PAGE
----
Counter 305 acts as the control logic of DLL 300. According to alternative embodiments of the present invention, counter 305 is replaced with a shift register that acts as the control logic. The shift register generates digital signals that control the delay of delay chain 306 in response to the UP/DN, CTCLK, and Enable signals. According to further embodiments of the present invention, counter 305 is replaced with a state machine that acts as the control logic. The state machine generates digital signals for controlling the delay of delay chain 306 in response to the UP/DN, CTCLK, and Enable signals.

Delay chain 306 can have any suitable number of delay units. The delay units in delay chain 306 can, for example, be coupled together in series. Delay unit 400 of FIG. 4A is an example of the delay units in delay chain 306, according to an embodiment of the present invention.

Delay unit 400 includes a set of p-channel MOS field-effect transistors (PMOSFETs), such as transistors 401-403. Each of the transistors 401-403, etc. receives one of the count signals CT[1-N] at its gate terminal. According to an alternative embodiment of FIG. 4A, PMOSFETs 401-403, etc. can be replaced with n-channel MOS field-effect transistors if the count signals CT[1-N] are inverted before they are transmitted to the gates of the NMOSFETs.

Delay unit 400 also includes a group 410 of non-inverting buffer circuits that are coupled together in series, including non-inverting buffer circuits 406, 407, 408, and 409. Although 4 buffer circuits 406-409 are shown in FIG. 4A as an example, delay unit 400 can have any suitable number of buffer circuits. Each of non-inverting buffer circuits 406-409 can include, for example, two inverter circuits coupled together in series. Buffer circuits 406-409 in group 410 delay the signal received at the IN terminal to generate a delayed signal at the OUT terminal.

The source terminals of PMOS transistors 401-403, etc. are coupled to receive a supply voltage VDD. The drain terminals of PMOS transistors 401-403, etc. are coupled to the buffer circuits in group 410. Transistors 401-403, etc. control the current supplied to the buffer circuits in group 410. Transistors 401-403, etc. are referred to as current starving transistors, because they can increase or reduce the current flow to the buffer circuits in group 410 to adjust the delay of delay unit 400.

The current starving transistors in delay unit 400 can have binary weighted width-to-length (W/L) channel ratios. For example, current starving transistors in delay unit 400 can have the following W/L channel ratios. The W/L channel ratio of transistor 401 equals X, the W/L channel ratio of transistor 402 equals X/2, and the W/L channel ratio of transistor 403 equals X/4, where X can represent any suitable channel size. In this example, turning on transistor 401 causes more current to flow to the buffer circuits in group 410 than turning on transistor 402 or 403.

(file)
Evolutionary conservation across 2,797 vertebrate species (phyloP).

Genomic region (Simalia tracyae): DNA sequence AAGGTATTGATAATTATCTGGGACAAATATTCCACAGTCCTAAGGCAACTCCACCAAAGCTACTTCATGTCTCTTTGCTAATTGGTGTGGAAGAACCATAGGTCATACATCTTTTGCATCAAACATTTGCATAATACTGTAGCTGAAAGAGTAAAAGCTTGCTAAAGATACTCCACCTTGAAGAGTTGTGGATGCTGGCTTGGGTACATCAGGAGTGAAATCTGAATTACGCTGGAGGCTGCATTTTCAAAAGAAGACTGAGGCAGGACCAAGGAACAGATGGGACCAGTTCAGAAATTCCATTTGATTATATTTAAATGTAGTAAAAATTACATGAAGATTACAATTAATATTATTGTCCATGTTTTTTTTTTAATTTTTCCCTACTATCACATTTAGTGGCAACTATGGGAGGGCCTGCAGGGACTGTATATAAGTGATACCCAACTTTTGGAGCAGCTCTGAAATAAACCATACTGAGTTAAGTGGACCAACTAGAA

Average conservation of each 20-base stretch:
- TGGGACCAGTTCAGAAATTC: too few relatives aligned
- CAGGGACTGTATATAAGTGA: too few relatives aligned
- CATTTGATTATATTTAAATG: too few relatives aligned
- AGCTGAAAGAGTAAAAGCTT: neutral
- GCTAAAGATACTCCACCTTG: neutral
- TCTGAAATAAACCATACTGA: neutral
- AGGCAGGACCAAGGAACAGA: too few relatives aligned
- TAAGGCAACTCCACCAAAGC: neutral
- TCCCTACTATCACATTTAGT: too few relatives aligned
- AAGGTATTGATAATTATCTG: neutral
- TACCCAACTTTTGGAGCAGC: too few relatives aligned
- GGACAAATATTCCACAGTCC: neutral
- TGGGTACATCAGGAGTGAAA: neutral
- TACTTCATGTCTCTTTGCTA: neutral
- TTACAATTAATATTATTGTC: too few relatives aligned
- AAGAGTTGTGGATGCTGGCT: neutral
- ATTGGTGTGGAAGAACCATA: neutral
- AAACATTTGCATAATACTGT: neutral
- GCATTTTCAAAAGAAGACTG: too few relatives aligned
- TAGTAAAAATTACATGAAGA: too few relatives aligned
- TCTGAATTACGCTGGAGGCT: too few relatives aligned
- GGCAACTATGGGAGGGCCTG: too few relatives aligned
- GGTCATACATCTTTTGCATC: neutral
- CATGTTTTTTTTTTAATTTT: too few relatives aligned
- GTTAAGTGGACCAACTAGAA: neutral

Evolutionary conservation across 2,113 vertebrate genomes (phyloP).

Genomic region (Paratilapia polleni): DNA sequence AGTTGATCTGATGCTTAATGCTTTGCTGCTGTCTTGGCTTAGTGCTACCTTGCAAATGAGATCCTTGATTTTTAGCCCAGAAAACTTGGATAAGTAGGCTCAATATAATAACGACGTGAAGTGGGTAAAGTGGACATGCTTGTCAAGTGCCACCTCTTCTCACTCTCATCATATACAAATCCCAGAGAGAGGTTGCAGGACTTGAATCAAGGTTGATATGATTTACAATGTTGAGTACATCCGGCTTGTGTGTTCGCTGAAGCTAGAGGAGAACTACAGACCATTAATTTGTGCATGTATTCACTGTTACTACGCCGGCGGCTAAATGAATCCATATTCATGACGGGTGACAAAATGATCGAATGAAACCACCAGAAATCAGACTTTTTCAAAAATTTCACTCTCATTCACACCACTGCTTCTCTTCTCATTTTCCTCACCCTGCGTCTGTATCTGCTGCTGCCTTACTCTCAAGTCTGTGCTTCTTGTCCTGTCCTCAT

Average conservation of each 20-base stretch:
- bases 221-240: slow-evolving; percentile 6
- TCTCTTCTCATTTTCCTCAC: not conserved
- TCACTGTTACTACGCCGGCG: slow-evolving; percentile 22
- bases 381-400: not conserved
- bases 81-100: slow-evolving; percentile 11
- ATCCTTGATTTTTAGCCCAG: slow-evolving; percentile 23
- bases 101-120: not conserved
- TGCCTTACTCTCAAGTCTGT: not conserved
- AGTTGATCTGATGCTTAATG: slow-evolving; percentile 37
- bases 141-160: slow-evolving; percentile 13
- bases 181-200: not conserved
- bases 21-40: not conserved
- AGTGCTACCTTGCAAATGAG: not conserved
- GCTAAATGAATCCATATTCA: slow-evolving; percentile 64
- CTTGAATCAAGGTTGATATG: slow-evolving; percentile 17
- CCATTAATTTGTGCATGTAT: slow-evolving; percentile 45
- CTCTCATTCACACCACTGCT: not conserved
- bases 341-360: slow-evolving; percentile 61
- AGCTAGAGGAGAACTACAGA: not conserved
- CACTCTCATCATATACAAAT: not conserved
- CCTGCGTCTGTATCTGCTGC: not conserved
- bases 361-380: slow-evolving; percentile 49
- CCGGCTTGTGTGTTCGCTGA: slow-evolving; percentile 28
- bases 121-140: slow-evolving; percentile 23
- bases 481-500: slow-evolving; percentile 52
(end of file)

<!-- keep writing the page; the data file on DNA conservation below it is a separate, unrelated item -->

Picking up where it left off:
In general, the most significant bits of the count signals CT[1-N] from counter 305 are transmitted to the gates of the current starving transistors that have the largest W/L channel ratios, and the least significant bits of the count signals are transmitted to the gates of the current starving transistors that have the smallest W/L channel ratios. As a result, the current starving PMOS transistors 401-403, etc. send more current to the buffer circuits in group 410 when the binary value of the count signals decreases. PMOS transistors 401-403 send less current to the buffer circuits in group 410 when the binary value of the count signals increases.

While the UP/DN signal is a logic high, counter 305 increases the binary value of the count signals CT[1-N], causing PMOSFETs 401-403, etc. to send less current to the buffer circuits in group 410. When the current flow to the buffer circuits in group 410 decreases, the buffer circuits switch the logic states of their output signals more slowly, and the delay of signals passing from the IN terminal to the OUT terminal increases. As a result, the delay of each of the delay units in delay chain 306 increases, and the delay provided to FCLK increases when the UP/DN signal is high.